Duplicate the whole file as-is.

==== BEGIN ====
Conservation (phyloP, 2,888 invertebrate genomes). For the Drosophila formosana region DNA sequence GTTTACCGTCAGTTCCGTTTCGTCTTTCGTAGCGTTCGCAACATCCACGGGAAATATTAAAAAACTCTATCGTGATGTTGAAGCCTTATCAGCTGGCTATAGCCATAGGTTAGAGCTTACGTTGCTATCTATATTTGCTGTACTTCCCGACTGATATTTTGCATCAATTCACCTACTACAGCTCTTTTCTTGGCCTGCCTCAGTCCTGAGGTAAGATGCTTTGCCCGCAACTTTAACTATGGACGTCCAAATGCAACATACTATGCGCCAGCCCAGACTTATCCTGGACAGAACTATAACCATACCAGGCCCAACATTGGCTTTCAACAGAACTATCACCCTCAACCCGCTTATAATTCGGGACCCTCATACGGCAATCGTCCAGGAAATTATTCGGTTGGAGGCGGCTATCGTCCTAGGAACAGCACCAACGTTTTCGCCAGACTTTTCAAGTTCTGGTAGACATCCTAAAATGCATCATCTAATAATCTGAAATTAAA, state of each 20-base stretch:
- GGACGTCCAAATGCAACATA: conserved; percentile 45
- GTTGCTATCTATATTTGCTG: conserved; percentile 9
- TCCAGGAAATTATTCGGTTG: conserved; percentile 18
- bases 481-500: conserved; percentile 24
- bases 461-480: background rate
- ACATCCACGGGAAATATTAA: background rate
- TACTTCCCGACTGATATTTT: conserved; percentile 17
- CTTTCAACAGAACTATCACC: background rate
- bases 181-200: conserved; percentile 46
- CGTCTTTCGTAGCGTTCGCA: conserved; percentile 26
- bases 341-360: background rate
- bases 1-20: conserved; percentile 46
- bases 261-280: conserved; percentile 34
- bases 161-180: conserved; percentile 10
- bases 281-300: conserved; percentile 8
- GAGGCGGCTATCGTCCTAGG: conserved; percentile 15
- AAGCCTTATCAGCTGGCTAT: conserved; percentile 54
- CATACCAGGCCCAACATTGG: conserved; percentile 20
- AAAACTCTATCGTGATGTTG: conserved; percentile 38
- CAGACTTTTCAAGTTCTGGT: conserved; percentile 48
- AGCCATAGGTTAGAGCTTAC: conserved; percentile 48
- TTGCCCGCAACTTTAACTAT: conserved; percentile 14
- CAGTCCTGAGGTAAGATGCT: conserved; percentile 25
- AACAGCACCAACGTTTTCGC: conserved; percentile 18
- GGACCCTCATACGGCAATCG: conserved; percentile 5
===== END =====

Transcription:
Conservation (phyloP, 2,888 invertebrate genomes). For the Drosophila formosana region DNA sequence GTTTACCGTCAGTTCCGTTTCGTCTTTCGTAGCGTTCGCAACATCCACGGGAAATATTAAAAAACTCTATCGTGATGTTGAAGCCTTATCAGCTGGCTATAGCCATAGGTTAGAGCTTACGTTGCTATCTATATTTGCTGTACTTCCCGACTGATATTTTGCATCAATTCACCTACTACAGCTCTTTTCTTGGCCTGCCTCAGTCCTGAGGTAAGATGCTTTGCCCGCAACTTTAACTATGGACGTCCAAATGCAACATACTATGCGCCAGCCCAGACTTATCCTGGACAGAACTATAACCATACCAGGCCCAACATTGGCTTTCAACAGAACTATCACCCTCAACCCGCTTATAATTCGGGACCCTCATACGGCAATCGTCCAGGAAATTATTCGGTTGGAGGCGGCTATCGTCCTAGGAACAGCACCAACGTTTTCGCCAGACTTTTCAAGTTCTGGTAGACATCCTAAAATGCATCATCTAATAATCTGAAATTAAA, state of each 20-base stretch:
- GGACGTCCAAATGCAACATA: conserved; percentile 45
- GTTGCTATCTATATTTGCTG: conserved; percentile 9
- TCCAGGAAATTATTCGGTTG: conserved; percentile 18
- bases 481-500: conserved; percentile 24
- bases 461-480: background rate
- ACATCCACGGGAAATATTAA: background rate
- TACTTCCCGACTGATATTTT: conserved; percentile 17
- CTTTCAACAGAACTATCACC: background rate
- bases 181-200: conserved; percentile 46
- CGTCTTTCGTAGCGTTCGCA: conserved; percentile 26
- bases 341-360: background rate
- bases 1-20: conserved; percentile 46
- bases 261-280: conserved; percentile 34
- bases 161-180: conserved; percentile 10
- bases 281-300: conserved; percentile 8
- GAGGCGGCTATCGTCCTAGG: conserved; percentile 15
- AAGCCTTATCAGCTGGCTAT: conserved; percentile 54
- CATACCAGGCCCAACATTGG: conserved; percentile 20
- AAAACTCTATCGTGATGTTG: conserved; percentile 38
- CAGACTTTTCAAGTTCTGGT: conserved; percentile 48
- AGCCATAGGTTAGAGCTTAC: conserved; percentile 48
- TTGCCCGCAACTTTAACTAT: conserved; percentile 14
- CAGTCCTGAGGTAAGATGCT: conserved; percentile 25
- AACAGCACCAACGTTTTCGC: conserved; percentile 18
- GGACCCTCATACGGCAATCG: conserved; percentile 5